"Bathhouse's" coming-of-age story is nothing new, but its dramatic arc remains affecting. Rico, a young boy of 20 (played with great sensitivity by a real find named Ray-An Dulay), slowly awakens to his gayness and longs to make a connection with his peers.
His initial forays into eyeballs lead him nowhere, until he gets invited to Klub Hombre--a private bar for straight-acting gay men who come for their quickies in the anonymous comfort of darkness.
The guy who invited him, Chris (Jet Alcantara), is a gorgeous but jaded hunk who has conflated all hopes for love and emotional connection with his nightly descent into the bar's orgy lair. "Lust has no face, only bodies," he tells Rico, to fend off the boy's instant affection for him.
But Rico refuses to believe that love is not possible in such a desperate place, and proceeds to learn the hard way how social invisibility often renders bright-eyed gay men like himself embittered and lost--but also wiser, more purposeful in the end.
Rico and Chris' alternating stories are intertwined ingeniously. Their voiceover narrations overlap and bleed into each other, so that you may end up momentarily confused as to who is speaking.
Only in the end do you get the point, that Chris' long-ago loss of innocence prefigures Rico's, and their stories--one lonely soul's search for love is the same as another's, and the story of humanity, whether gay or straight, is that common, fundamental yearning for connection--add up to a full circle.
It's a device used most prominently by Terrence Malick in "The Thin Red Line," where he deliberately obscured all distinctions in his actors' voiceovers to universalize the insights and traumas of men at war.
Apart from its rather high-concept structure, the movie unfolds unpretentiously. It speaks of Pablo's sensibility that he refuses to milk the material of its latent emotionalism, as so many mainstream Pinoy movies and TV dramas are wont to do.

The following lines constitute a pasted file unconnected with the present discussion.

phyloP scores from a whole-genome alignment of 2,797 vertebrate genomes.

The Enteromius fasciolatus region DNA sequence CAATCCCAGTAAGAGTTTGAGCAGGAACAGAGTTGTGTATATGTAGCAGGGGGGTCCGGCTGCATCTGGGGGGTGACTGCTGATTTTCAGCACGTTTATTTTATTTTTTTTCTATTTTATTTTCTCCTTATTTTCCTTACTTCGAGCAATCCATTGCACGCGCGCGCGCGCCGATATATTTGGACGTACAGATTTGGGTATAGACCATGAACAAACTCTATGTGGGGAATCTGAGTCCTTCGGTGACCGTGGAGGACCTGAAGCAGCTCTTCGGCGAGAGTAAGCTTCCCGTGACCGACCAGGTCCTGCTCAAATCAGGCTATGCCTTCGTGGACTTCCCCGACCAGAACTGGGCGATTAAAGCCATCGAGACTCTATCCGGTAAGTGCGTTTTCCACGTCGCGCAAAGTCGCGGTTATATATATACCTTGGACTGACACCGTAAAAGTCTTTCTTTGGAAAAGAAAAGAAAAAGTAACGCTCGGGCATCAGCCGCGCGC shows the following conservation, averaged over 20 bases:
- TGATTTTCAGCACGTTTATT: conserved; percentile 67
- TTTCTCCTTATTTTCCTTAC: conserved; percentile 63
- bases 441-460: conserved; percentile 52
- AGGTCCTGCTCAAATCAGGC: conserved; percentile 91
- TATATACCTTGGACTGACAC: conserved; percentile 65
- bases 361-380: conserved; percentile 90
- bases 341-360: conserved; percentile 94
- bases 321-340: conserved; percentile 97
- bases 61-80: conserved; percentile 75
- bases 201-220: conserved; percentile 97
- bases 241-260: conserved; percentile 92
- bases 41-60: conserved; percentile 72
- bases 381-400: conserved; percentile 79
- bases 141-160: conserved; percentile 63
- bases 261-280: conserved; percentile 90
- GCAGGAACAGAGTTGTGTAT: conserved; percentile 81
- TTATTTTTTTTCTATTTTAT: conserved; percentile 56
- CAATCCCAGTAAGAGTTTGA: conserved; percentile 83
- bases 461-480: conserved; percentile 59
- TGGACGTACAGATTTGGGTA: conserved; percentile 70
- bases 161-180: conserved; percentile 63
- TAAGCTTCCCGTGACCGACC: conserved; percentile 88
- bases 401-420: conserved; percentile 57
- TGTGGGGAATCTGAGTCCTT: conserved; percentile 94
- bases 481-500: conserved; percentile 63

Rico's coming out to his family is swift and raw, and their reconciliation even shorter, done over dinner with spare dialogue and no music, punctuated only by laughs after an awkward silence. It's a lovely scene.
Another standout moment has Rico going back to Chris and breaking into song, finally tearing down the latter's walls and making him cry. It's a risky setup, rife with hokey contrivance, but the actors pull it off.
Dulay, from all angles an ordinary-looking fellow, is a remarkable newcomer, literally blooming before your eyes as he soars and plunges on a tempestuous ride to self-discovery. He joins Rebecca Lusterio of "Panaghoy sa Suba" as bright new lights in Philippine cinema.
Strong performances are also offered by Alcantara who's a smoldering presence, Pumaloy, John Lapuz and a very funny Ranay. The rest of the non-professional cast do their jobs with natural verve.
Simple and sincere
Pablo also wrote the script, and while it has its infirmities (you never know what Chris does for a living, for instance), the movie works by speaking simply, truthfully, without playing for sympathy or cheap righteousness. Sincerity, not earnestness, is its great virtue.
This is the kind of movie Jose Javier Reyes would have made under mainstream conditions--with better lighting, of course.
But it's true indie moviemaking, and if the promise that the likes of "Bathhouse" holds for local cinema means fresher stories, more transgressive approaches and new twists to hackneyed themes--by all means let's have more of it.